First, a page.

On the surface, Kanban looks easy and intuitive, but there is quite a bit of nuance involved to use it effectively to spot bottlenecks and improve efficiency. This course will guide you through tips and best practices for using Kanban to increase team efficiency.
Articles and courses can get you to the point of being able to implement and use agile product management techniques. To become an expert though, you will need to broaden the depth and breadth of your knowledge with more comprehensive and detailed resources.
This book is one of the most comprehensive and thorough guides on scrum development out there. In addition to reviewing what Scrum is and its defining characteristics, Sutherland provides an in-depth analysis of why Scrum works and its potential for increasing productivity and creating a positive workplace culture.
Getting advice from a diversity of leaders at different companies is a great way to spark thoughts and ideas about what you can do to improve your own team. Our eBook collects advice from over 20 product leaders on how to build excellent products.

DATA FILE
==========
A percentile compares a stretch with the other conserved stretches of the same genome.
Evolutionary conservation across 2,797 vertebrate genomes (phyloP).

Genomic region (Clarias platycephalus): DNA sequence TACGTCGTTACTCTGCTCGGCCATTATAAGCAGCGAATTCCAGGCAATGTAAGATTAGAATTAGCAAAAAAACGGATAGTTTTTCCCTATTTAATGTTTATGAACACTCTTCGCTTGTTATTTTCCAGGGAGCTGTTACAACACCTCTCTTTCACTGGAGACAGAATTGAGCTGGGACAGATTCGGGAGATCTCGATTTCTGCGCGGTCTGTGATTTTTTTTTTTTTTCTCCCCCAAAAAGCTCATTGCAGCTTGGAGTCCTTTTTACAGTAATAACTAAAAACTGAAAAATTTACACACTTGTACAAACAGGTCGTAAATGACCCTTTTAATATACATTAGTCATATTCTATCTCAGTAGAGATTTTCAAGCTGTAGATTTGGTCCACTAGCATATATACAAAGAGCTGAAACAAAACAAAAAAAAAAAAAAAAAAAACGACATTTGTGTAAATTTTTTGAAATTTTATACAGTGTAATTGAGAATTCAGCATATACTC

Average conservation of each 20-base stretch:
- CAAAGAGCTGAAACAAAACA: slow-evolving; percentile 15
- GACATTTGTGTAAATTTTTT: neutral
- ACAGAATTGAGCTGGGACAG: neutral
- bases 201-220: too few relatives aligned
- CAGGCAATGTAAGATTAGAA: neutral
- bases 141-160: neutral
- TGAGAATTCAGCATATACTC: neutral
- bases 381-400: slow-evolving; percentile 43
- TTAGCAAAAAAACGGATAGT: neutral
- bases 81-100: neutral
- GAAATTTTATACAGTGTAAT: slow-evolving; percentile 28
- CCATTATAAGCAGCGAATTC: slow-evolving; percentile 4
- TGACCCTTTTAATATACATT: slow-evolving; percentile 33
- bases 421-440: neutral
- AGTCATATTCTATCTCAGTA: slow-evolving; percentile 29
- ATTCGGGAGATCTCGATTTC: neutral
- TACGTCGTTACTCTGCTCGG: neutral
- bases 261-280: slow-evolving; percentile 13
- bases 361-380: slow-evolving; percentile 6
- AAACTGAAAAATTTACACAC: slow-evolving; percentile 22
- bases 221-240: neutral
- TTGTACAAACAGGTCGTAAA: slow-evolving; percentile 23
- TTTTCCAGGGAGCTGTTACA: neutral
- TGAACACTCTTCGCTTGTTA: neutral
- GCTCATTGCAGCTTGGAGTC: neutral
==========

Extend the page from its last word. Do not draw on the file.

Considered to be one of the most impactful startup books ever, The Lean Startup reshaped how business leaders think about managerial structure and product development. The book’s central premise is that for companies to succeed, they need to build products and processes that perform well in extremely uncertain and rapidly changing environments. This means that the traditional wisdom of business (make a business plan and then execute it as planned) is bound to lead you to failure.
This book explains that having an “if you build it, they will come” mentality will not cut it for business and product leaders. Instead, you need to develop a deep understanding of your customer and how they will interact with your product or business to find the right product-market fit. Businesses go through four main stages in this process: customer discovery, customer validation, customer creation, and then lastly company building.
An absolutely essential component to improving as a product manager is having an awareness of where you need improvement and being able to form actionable goals for improvement. This book defines five levels of product management expertise and helps readers know what level they are at and what they need to do to get to the next level.